The Gardeners and Florists Dictionary, Or a Complete System of Horticulture: ... To which is Added, A Catalogue of Curious Trees, Plants and Fruits, ... In Two Volumes. By Philip Miller ...

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Сторінка 7 - Water only for the Subject to which Plants owe their Increafe. Were it Water only, there would be no need of Manures, or of tranfplanting them from. Place to Place. The Rain falls in all Places alike, in this Field and in that indifferently...
Сторінка 2 - Water that alcends out of the Earth through the Bodies of Plants, we cannot be far to feek for the Caufe why they are more numerous in the Air, and we find a greater quantity of Odors exhaling from Vegetables, in warm* humid Seafons, than in any other whatever.
Сторінка 4 - I conceive, the action of the sun's beams upon the air and water, as he passes every day over the oceans, considered together with the nature of the soil and situation of the adjoining continents. I say, therefore, first, that according to the laws of...
Сторінка 3 - Mat* ter that is mix'd with the Water, afcends up with it into the Plant, is, becaufe all of it •cannot. The mineral Matter is a great deal of it, not only grofs and ponderous, but fcabrous and inflexible } and fb not difpofed to enter the Pores of the Roots.
Сторінка 8 - Fain, than one more feeble and remifs ever poffibly can. The Water of one Spring may flow forth with an higher Charge of this Matter, than that of another ; this depending partly upon the quicknefs of the Ebullition of the Water, and partly upon the Quantity of that Matter latent in the Strata, through which the Fluid pafles, and the greater or lefs laxity of thofe Strata. For the lame Reafon, the Water of one River may abound with it more than that of another.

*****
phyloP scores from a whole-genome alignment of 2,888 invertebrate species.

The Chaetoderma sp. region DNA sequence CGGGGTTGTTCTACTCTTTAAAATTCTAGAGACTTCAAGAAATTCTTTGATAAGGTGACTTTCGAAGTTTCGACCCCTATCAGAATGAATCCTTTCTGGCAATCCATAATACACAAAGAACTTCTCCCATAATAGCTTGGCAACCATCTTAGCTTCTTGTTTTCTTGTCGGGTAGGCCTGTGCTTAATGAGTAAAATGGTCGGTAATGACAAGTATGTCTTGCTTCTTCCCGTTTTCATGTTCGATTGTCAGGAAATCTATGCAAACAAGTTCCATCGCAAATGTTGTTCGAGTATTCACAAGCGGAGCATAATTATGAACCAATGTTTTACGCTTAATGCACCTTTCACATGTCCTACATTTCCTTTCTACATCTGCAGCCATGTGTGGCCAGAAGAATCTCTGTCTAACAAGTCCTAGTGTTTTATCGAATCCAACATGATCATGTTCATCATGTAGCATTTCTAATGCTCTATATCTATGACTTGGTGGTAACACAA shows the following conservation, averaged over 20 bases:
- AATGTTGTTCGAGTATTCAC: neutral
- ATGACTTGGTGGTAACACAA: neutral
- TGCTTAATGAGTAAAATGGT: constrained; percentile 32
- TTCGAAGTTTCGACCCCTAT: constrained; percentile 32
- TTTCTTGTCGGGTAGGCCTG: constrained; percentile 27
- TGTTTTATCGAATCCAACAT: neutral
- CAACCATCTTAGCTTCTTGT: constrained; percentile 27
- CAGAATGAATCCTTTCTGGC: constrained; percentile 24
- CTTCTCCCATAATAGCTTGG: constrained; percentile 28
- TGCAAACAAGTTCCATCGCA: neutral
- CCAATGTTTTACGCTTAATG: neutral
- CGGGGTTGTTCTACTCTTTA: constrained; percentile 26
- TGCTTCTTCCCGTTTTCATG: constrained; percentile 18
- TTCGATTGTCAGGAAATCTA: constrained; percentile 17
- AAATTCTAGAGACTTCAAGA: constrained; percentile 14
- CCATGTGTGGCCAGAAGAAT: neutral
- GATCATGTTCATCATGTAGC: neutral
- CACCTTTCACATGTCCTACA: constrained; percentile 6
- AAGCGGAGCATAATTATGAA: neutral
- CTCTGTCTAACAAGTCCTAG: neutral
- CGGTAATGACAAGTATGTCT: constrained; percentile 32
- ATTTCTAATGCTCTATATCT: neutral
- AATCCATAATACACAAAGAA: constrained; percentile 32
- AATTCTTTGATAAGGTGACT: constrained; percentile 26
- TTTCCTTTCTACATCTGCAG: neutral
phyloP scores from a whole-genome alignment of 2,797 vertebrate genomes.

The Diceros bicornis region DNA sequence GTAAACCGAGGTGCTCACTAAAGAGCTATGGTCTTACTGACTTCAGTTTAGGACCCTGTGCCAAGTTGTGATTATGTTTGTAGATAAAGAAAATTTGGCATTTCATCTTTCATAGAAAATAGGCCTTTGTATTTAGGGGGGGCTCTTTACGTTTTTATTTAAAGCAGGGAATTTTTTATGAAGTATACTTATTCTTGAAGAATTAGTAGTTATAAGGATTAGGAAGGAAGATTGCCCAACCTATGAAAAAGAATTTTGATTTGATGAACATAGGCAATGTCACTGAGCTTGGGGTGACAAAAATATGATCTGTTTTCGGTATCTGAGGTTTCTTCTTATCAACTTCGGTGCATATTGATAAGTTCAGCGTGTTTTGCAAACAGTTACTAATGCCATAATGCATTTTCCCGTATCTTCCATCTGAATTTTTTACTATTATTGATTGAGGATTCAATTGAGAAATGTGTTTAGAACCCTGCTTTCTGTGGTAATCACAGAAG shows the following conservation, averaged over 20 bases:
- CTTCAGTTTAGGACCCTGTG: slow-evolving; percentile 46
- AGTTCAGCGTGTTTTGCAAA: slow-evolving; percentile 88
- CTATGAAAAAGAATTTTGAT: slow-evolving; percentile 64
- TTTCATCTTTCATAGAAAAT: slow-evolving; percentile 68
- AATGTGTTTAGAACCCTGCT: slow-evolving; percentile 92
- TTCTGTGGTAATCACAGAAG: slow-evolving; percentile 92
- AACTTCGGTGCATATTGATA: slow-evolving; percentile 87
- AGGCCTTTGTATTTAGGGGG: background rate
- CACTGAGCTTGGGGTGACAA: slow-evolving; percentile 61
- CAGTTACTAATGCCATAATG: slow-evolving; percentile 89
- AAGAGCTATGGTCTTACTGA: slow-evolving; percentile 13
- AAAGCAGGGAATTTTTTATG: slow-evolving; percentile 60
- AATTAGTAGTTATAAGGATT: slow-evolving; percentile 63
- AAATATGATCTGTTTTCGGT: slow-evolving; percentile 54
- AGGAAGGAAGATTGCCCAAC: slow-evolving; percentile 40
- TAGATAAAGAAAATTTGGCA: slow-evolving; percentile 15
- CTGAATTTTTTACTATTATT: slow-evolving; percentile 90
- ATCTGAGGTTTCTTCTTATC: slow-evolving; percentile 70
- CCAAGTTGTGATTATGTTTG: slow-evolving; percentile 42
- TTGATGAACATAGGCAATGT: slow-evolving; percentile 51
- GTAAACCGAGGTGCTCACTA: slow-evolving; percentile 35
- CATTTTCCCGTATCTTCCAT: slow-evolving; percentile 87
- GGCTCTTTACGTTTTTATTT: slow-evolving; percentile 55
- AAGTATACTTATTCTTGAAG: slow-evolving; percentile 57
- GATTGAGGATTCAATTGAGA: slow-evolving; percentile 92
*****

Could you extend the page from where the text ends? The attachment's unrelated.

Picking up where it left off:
Сторінка 4 - Trade-winds; which, if the whole Surface of the Globe were Sea, would undoubtedly blow all round the World, as they are found to do in the Atlantick. and eSEthiopick.
Сторінка 8 - Heat muft needs hurry up 2 larger Quantity of that Matter along with the humid Vapours that form Rain, than one more feeble and remifs ever poffibly can. The Water of one Spring may flow forth with an higher Charge of this Matter, than that of another : This depending partly upon the Quicknefs of the Ebullition of the Water ; " and partly upon the Quantity of that Matter, latent in the Strata thro...
Сторінка 4 - Indications, as we fhall fee by and by, that every kind of Vegetable requires a peculiar and fpecifick Matter for its Formation and Nourifhment. Yea, each Part of the fame Vegetable does fo, and there are very many and different Ingredients go to the Compofition of the fame individual Plant.
Сторінка 8 - Air, in a fhort time diUblves and crumbles all to pieces ; and much more will clodded Earth or Clay, which is not of near fb compact and fblid a Conftitution as Stone is. The fame way likewife is Lime ferviceable in this Affair. The, Husbandmen fay of it, that it does not fatten, but only mellows the Ground : By which they mean, that it does not contain any thing in it felf that is of the fame Nature with the vegetable...
Сторінка 16 - ... water plants, they may be disposed into classes, and the several tribes ranged in their proper order, which would be of use to such as read lectures on plants, and for want of this is the occasion that water plants are so little known. The most proper season for disposing and removing them is as soon as they are out of flower, and the leaves begin to decay, which is about the beginning of September. The stems or branches of them should then be cut off near the root; and their roots should be...

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